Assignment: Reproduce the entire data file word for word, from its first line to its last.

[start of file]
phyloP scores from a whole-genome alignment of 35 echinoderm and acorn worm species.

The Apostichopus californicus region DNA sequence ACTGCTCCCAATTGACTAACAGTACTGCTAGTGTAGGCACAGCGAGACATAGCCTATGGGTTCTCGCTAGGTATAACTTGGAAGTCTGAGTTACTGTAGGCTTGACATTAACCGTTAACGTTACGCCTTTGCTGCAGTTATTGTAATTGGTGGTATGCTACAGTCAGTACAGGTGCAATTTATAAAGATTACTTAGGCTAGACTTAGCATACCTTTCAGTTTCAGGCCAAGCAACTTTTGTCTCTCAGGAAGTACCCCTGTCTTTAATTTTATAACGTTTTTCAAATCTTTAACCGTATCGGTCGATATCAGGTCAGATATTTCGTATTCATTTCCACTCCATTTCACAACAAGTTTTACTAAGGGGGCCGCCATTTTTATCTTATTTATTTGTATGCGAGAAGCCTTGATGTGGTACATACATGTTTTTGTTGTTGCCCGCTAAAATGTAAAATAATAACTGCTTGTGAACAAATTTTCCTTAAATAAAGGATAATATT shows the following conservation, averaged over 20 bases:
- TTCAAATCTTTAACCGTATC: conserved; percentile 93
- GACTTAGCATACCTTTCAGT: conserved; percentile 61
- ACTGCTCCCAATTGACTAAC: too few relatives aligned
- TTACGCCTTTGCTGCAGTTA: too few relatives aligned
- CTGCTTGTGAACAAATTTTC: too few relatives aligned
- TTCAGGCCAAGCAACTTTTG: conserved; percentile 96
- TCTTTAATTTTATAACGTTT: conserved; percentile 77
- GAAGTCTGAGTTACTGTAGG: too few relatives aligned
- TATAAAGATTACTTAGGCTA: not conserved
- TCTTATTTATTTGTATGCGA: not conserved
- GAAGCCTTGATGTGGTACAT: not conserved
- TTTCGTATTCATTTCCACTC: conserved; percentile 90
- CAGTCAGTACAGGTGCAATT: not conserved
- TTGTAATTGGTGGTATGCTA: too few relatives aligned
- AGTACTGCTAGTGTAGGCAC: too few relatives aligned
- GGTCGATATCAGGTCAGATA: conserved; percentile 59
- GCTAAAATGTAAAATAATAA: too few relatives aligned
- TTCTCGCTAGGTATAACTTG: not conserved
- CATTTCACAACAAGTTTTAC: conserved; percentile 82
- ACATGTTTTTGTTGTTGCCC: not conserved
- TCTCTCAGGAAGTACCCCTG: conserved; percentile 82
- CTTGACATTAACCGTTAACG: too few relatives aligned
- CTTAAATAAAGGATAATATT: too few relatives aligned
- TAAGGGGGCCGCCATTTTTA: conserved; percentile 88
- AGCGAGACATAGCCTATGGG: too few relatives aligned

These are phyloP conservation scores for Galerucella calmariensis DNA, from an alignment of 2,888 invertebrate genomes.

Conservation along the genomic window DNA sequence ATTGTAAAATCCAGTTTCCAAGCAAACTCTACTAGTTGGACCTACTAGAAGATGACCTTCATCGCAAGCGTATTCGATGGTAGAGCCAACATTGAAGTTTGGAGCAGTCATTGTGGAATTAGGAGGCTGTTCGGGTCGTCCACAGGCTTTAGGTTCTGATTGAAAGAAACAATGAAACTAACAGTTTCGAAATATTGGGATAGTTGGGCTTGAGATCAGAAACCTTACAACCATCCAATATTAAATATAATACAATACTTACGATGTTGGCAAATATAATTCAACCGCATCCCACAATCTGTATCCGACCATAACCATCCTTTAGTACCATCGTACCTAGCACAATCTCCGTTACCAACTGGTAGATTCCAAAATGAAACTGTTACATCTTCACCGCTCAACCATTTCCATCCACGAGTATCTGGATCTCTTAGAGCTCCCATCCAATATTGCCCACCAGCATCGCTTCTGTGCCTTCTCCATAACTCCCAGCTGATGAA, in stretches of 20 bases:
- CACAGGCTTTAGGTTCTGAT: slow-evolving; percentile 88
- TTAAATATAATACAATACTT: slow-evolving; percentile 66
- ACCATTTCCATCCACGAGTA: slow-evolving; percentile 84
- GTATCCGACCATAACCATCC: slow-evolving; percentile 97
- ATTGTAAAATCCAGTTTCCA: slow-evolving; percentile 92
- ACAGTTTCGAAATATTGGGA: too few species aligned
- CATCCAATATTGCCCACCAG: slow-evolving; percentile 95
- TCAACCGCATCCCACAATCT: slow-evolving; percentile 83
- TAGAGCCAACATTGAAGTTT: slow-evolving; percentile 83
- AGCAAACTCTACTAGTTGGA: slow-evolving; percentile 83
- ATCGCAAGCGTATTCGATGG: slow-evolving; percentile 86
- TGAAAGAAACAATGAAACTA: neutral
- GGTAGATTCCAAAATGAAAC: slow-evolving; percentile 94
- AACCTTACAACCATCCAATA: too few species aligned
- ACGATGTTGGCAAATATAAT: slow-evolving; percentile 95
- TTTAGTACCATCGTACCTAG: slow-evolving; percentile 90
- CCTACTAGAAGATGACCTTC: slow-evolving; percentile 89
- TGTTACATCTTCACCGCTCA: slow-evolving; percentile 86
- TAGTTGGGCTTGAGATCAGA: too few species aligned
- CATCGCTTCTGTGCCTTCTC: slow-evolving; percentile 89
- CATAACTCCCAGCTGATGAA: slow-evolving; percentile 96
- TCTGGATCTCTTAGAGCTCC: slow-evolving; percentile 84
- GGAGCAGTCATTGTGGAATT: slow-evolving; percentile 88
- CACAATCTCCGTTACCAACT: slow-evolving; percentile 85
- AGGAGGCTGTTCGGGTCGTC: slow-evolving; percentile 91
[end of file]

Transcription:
phyloP scores from a whole-genome alignment of 35 echinoderm and acorn worm species.

The Apostichopus californicus region DNA sequence ACTGCTCCCAATTGACTAACAGTACTGCTAGTGTAGGCACAGCGAGACATAGCCTATGGGTTCTCGCTAGGTATAACTTGGAAGTCTGAGTTACTGTAGGCTTGACATTAACCGTTAACGTTACGCCTTTGCTGCAGTTATTGTAATTGGTGGTATGCTACAGTCAGTACAGGTGCAATTTATAAAGATTACTTAGGCTAGACTTAGCATACCTTTCAGTTTCAGGCCAAGCAACTTTTGTCTCTCAGGAAGTACCCCTGTCTTTAATTTTATAACGTTTTTCAAATCTTTAACCGTATCGGTCGATATCAGGTCAGATATTTCGTATTCATTTCCACTCCATTTCACAACAAGTTTTACTAAGGGGGCCGCCATTTTTATCTTATTTATTTGTATGCGAGAAGCCTTGATGTGGTACATACATGTTTTTGTTGTTGCCCGCTAAAATGTAAAATAATAACTGCTTGTGAACAAATTTTCCTTAAATAAAGGATAATATT shows the following conservation, averaged over 20 bases:
- TTCAAATCTTTAACCGTATC: conserved; percentile 93
- GACTTAGCATACCTTTCAGT: conserved; percentile 61
- ACTGCTCCCAATTGACTAAC: too few relatives aligned
- TTACGCCTTTGCTGCAGTTA: too few relatives aligned
- CTGCTTGTGAACAAATTTTC: too few relatives aligned
- TTCAGGCCAAGCAACTTTTG: conserved; percentile 96
- TCTTTAATTTTATAACGTTT: conserved; percentile 77
- GAAGTCTGAGTTACTGTAGG: too few relatives aligned
- TATAAAGATTACTTAGGCTA: not conserved
- TCTTATTTATTTGTATGCGA: not conserved
- GAAGCCTTGATGTGGTACAT: not conserved
- TTTCGTATTCATTTCCACTC: conserved; percentile 90
- CAGTCAGTACAGGTGCAATT: not conserved
- TTGTAATTGGTGGTATGCTA: too few relatives aligned
- AGTACTGCTAGTGTAGGCAC: too few relatives aligned
- GGTCGATATCAGGTCAGATA: conserved; percentile 59
- GCTAAAATGTAAAATAATAA: too few relatives aligned
- TTCTCGCTAGGTATAACTTG: not conserved
- CATTTCACAACAAGTTTTAC: conserved; percentile 82
- ACATGTTTTTGTTGTTGCCC: not conserved
- TCTCTCAGGAAGTACCCCTG: conserved; percentile 82
- CTTGACATTAACCGTTAACG: too few relatives aligned
- CTTAAATAAAGGATAATATT: too few relatives aligned
- TAAGGGGGCCGCCATTTTTA: conserved; percentile 88
- AGCGAGACATAGCCTATGGG: too few relatives aligned

These are phyloP conservation scores for Galerucella calmariensis DNA, from an alignment of 2,888 invertebrate genomes.

Conservation along the genomic window DNA sequence ATTGTAAAATCCAGTTTCCAAGCAAACTCTACTAGTTGGACCTACTAGAAGATGACCTTCATCGCAAGCGTATTCGATGGTAGAGCCAACATTGAAGTTTGGAGCAGTCATTGTGGAATTAGGAGGCTGTTCGGGTCGTCCACAGGCTTTAGGTTCTGATTGAAAGAAACAATGAAACTAACAGTTTCGAAATATTGGGATAGTTGGGCTTGAGATCAGAAACCTTACAACCATCCAATATTAAATATAATACAATACTTACGATGTTGGCAAATATAATTCAACCGCATCCCACAATCTGTATCCGACCATAACCATCCTTTAGTACCATCGTACCTAGCACAATCTCCGTTACCAACTGGTAGATTCCAAAATGAAACTGTTACATCTTCACCGCTCAACCATTTCCATCCACGAGTATCTGGATCTCTTAGAGCTCCCATCCAATATTGCCCACCAGCATCGCTTCTGTGCCTTCTCCATAACTCCCAGCTGATGAA, in stretches of 20 bases:
- CACAGGCTTTAGGTTCTGAT: slow-evolving; percentile 88
- TTAAATATAATACAATACTT: slow-evolving; percentile 66
- ACCATTTCCATCCACGAGTA: slow-evolving; percentile 84
- GTATCCGACCATAACCATCC: slow-evolving; percentile 97
- ATTGTAAAATCCAGTTTCCA: slow-evolving; percentile 92
- ACAGTTTCGAAATATTGGGA: too few species aligned
- CATCCAATATTGCCCACCAG: slow-evolving; percentile 95
- TCAACCGCATCCCACAATCT: slow-evolving; percentile 83
- TAGAGCCAACATTGAAGTTT: slow-evolving; percentile 83
- AGCAAACTCTACTAGTTGGA: slow-evolving; percentile 83
- ATCGCAAGCGTATTCGATGG: slow-evolving; percentile 86
- TGAAAGAAACAATGAAACTA: neutral
- GGTAGATTCCAAAATGAAAC: slow-evolving; percentile 94
- AACCTTACAACCATCCAATA: too few species aligned
- ACGATGTTGGCAAATATAAT: slow-evolving; percentile 95
- TTTAGTACCATCGTACCTAG: slow-evolving; percentile 90
- CCTACTAGAAGATGACCTTC: slow-evolving; percentile 89
- TGTTACATCTTCACCGCTCA: slow-evolving; percentile 86
- TAGTTGGGCTTGAGATCAGA: too few species aligned
- CATCGCTTCTGTGCCTTCTC: slow-evolving; percentile 89
- CATAACTCCCAGCTGATGAA: slow-evolving; percentile 96
- TCTGGATCTCTTAGAGCTCC: slow-evolving; percentile 84
- GGAGCAGTCATTGTGGAATT: slow-evolving; percentile 88
- CACAATCTCCGTTACCAACT: slow-evolving; percentile 85
- AGGAGGCTGTTCGGGTCGTC: slow-evolving; percentile 91